Now I'm not suggesting there be any amnesty here for criminal acts, but neither am I going to excoriate the vocal racist insulters for incidents over the weekend. However, it must cease now. Leave and Remain, native and immigrant, pale and dark must get on with keeping Britain going - our real enemies are in Brussels, not on the bus. 

Monday, 27 June 2016

A Very British Exit

The major news of the weekend revolved of course around Glasto and the Eurofootie - the TV managed to squeeze in a programme or two on the EU leaving the UK, but this had to give way to the footie and clashes between Adele and Wales were minimised. Oh yes, the weather made the news too.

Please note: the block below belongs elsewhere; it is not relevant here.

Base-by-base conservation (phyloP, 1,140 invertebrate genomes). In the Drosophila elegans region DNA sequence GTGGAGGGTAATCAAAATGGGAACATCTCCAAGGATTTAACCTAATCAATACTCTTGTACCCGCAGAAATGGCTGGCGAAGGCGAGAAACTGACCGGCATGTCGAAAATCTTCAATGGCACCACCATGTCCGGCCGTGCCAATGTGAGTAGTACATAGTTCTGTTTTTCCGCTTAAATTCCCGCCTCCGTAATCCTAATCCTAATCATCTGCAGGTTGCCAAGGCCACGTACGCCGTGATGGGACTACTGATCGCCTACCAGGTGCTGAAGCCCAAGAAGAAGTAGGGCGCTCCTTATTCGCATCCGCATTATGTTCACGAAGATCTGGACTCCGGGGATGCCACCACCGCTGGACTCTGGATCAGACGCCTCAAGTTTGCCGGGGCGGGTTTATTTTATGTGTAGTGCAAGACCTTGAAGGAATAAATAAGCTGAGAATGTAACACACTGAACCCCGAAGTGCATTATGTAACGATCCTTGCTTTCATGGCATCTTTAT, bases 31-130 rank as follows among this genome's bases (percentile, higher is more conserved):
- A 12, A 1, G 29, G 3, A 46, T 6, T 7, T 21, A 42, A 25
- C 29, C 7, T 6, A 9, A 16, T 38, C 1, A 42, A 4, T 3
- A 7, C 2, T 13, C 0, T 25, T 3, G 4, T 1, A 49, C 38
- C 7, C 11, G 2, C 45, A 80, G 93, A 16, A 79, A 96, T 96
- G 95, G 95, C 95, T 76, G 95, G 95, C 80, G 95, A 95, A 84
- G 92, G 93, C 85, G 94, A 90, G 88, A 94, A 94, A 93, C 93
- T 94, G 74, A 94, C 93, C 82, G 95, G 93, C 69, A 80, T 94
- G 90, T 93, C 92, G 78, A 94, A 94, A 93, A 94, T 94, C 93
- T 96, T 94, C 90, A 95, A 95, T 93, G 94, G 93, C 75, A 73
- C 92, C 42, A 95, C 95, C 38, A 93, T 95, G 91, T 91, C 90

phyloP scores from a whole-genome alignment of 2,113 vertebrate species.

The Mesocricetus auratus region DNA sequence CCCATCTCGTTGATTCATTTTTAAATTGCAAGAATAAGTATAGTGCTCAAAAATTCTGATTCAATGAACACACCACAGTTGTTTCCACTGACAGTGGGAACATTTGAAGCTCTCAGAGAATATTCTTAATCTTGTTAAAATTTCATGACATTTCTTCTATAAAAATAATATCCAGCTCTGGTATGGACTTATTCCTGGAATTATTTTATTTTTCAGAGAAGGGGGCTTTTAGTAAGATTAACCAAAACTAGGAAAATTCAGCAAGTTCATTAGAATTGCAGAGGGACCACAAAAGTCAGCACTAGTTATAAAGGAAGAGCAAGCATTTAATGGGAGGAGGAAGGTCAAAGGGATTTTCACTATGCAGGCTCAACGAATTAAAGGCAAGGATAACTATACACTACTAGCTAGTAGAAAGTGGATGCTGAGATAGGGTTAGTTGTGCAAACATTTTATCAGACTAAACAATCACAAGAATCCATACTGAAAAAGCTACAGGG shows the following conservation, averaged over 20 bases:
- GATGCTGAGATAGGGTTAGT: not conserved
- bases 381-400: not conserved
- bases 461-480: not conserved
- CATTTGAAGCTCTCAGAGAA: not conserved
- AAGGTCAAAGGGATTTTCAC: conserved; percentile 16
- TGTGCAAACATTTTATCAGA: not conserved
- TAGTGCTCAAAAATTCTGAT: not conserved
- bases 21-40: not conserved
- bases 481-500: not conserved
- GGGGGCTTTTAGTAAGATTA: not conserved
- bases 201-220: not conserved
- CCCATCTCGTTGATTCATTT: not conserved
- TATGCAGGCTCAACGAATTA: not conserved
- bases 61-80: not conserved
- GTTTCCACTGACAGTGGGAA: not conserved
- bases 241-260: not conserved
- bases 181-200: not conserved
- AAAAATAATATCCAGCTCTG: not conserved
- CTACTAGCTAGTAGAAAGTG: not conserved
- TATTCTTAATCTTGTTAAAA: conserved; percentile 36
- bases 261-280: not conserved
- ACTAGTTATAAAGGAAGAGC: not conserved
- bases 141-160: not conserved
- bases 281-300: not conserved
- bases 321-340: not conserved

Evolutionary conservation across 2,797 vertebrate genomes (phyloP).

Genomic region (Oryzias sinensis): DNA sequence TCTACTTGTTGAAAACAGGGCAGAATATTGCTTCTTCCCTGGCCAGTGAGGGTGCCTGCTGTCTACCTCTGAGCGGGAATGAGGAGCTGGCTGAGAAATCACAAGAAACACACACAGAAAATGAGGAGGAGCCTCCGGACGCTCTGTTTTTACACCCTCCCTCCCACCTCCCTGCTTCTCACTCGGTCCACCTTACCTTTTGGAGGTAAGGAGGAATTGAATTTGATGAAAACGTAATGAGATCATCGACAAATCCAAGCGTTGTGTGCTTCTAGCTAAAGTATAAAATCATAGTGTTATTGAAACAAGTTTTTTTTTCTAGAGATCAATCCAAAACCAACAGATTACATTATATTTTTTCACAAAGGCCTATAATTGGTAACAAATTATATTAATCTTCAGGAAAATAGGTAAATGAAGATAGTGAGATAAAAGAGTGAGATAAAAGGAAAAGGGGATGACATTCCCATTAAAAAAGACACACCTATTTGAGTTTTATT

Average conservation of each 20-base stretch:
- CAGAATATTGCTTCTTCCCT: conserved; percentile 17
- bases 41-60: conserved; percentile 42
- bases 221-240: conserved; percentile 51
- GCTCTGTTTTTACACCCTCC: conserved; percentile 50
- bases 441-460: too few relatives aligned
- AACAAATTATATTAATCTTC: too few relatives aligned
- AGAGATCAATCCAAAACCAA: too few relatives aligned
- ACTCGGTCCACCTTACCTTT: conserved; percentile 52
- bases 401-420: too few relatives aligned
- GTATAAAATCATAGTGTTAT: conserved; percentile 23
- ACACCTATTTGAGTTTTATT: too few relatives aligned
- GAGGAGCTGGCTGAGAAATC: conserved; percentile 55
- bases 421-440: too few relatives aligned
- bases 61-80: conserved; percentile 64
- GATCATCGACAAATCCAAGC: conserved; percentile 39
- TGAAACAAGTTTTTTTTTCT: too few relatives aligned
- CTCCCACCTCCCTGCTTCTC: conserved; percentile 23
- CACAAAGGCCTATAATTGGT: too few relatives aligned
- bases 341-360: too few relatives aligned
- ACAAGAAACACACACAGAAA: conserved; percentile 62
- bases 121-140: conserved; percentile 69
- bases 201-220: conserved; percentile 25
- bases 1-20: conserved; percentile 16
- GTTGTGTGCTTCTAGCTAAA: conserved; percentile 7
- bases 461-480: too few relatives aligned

Meanwhile a weak and cowardly Cameron saw that his country needed firm leadership, and ran away. A man so narcissistic, so self-centred that he so easily put his own comfort before the good of the nation and deserted his post deserves nothing from history but opprobrium. As Britain descended into a sort of anarchic panic over the weekend, a short broadcast, a few calm and emollient words might have been expected. Instead, the bugger has run off. A silly dilettante little man, I suppose we are well rid of him. Neither have we seen sign of the furtive Onanist Osborne, when at least a clip  of the lights burning at the Treasury and a short statement would help calm the hysterical girls of the financial markets.